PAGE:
January 20, 2020 — Turn-based combat and strategic games are, arguably, at the core of gaming. From tabletop board games to JRPGs, turn-based gameplay has always been a defining aspect of video games. Whether you love it or hate it, there’s no denying the impact this type of gameplay has had — and will continue to have — on video games.
There’s a good reason our upcoming console game Serpents in the Mist is set in Viking Age. Although primitive, real-life tabletop strategy games might not have started in the Viking era, the Vikings significantly expanded on them, most notably with their Tafl games.
Tafl games were a certain type of board game that originated from the early Germano-Gothic, Celtic, and Fenno-Scandinavian periods. Essentially, Tafl games consisted of two armies on a chequered or lattice board that would battle one another in a game that centered on turn-based strategy. In a way, you could say that these board games were the original chess.
One of the most significant turn-based strategy board games of the time was Hnefatafl, which was incredibly popular in medieval Scandinavia, often referred to now as “Viking Chess.” The game became popular during the Viking Age – a time full of conflict and strategic expansion – which is very much reflected in the game itself. Sadly, the rules of the game were never recorded, which has resulted in many different versions of the game that were altered over time.
Modern Hnefatafl has tried its very best to reconstruct the rules of the original board game and can be played physically or online. Both versions follow the same simple rules:
Like chess, Hnefatafl was built around the king as the central figure; unlike chess, the other pieces are equal in rank, and movement is less restricted. Hnefatafl is one of the oldest games in the world and is still being enjoyed by many today. The rich history of turn-based strategy shows just how important it is for gaming today. Serpents in the Mist is one example of bringing the Viking’s influence on turn-based strategy games into the modern era. In addition, our game is historically researched, and consequently, it informs players of the history of the Vikings (and the Varangians) while encouraging navigation, exploration, trading, and raiding in many of the famous locations described in the Old Norse literature such as the Icelandic sagas, and perhaps more importantly, from the Gutasaga (The Saga of the Goths, also written in Old Norse) which speaks of a whole new world in the East, where Varangians — not Vikings — raided, traded, colonized, and explored at least as far as the Caspian Sea and Bagdad. An interesting anecdote is that in medieval times, Hnefatafl was often played pitting Vikings against the people of Muscovy, which later became Moscow and Russia, thus recreating the Vikings’ attempts to expand their reach and seize control of important trading routes in the East.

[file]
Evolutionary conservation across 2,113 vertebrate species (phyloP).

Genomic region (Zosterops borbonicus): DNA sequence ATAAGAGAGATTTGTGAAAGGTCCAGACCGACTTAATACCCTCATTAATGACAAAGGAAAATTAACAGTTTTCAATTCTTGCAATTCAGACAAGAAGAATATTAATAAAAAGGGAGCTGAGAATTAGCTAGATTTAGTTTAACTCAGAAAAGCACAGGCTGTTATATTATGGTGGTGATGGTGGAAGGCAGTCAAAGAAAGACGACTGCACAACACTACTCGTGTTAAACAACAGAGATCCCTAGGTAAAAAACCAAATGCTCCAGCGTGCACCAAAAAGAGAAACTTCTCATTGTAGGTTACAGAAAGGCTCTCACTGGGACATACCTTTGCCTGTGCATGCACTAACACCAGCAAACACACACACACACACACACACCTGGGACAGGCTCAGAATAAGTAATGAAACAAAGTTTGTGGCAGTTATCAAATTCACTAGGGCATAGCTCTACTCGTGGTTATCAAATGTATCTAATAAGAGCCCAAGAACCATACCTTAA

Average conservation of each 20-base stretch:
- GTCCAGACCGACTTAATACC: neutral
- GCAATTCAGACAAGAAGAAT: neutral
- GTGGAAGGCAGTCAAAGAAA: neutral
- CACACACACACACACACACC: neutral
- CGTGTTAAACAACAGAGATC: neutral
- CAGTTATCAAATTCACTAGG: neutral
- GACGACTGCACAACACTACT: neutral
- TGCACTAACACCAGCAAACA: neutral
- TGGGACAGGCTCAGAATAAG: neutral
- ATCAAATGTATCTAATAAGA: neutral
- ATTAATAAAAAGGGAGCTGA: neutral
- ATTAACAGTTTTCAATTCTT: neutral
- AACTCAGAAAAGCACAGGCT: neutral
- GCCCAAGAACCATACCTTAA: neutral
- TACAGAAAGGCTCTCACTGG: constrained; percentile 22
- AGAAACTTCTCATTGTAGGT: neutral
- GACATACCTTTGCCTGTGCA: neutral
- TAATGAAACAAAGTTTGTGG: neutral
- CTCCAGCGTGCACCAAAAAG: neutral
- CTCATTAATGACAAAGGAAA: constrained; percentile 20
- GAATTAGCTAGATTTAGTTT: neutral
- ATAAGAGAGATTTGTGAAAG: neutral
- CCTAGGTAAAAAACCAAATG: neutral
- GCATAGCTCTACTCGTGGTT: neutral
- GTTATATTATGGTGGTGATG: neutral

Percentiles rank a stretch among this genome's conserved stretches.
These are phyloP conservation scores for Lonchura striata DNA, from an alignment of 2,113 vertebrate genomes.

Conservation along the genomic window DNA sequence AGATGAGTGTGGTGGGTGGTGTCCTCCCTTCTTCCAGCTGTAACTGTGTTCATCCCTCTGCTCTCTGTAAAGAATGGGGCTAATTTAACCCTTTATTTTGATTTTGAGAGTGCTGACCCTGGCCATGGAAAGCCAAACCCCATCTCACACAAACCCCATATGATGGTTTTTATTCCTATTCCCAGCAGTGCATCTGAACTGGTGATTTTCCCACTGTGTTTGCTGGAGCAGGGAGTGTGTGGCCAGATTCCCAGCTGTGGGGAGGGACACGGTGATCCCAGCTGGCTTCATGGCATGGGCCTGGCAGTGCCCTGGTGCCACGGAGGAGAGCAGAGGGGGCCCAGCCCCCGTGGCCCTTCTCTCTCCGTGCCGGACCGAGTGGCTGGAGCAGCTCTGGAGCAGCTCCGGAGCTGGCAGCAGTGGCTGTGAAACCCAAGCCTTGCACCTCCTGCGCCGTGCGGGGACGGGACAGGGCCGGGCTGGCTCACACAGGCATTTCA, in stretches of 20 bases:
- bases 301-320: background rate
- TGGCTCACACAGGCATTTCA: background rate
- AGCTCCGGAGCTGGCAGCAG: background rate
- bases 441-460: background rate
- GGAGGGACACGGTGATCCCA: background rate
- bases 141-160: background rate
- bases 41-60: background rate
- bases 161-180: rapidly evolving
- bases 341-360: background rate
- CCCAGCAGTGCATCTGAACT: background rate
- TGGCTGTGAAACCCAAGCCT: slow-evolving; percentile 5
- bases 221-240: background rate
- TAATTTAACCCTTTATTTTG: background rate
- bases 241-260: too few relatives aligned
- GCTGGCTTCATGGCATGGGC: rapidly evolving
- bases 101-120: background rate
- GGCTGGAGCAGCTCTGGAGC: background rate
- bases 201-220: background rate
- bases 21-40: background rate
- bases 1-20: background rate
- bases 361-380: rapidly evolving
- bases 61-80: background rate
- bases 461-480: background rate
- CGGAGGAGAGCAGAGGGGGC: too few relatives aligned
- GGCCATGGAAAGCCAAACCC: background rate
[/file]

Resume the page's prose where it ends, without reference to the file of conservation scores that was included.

So, what’s so great about modern turn-based strategy games?
Most of us won’t be planning wars nor raids anytime soon, though the modern turn-based strategy game still encourages that same tactical thinking and planning. As soon as you enter a battle in one of these games and the music starts up, you begin sizing up your enemy and planning out your fight. Like with a game of Hnefatafl, you start thinking about all the different strategic components, things like enemy weaknesses, what you can do differently after a failure, how to use your resources effectively, and so on.
Games like Final Fantasy, Fire Emblem, Advance Wars, the upcoming Gears Tactics, and even Wargroove have all redefined the turn-based genre in one way or another, but we have the Vikings and their Tafl games to thank for starting to improve turn-based games over 1000 years ago. Without the Vikings and their highly original and turn-based board games, we might not have the vast selection of sprawling computer and console strategy games that can help push our brains to their very limits.
While playing Serpents in the Mist might not turn you into a real-life Viking warrior, keep in mind you’re tapping into an ancient tradition of sitting down for a deep and immersive turn-based game that’s so much more than just a fun diversion.
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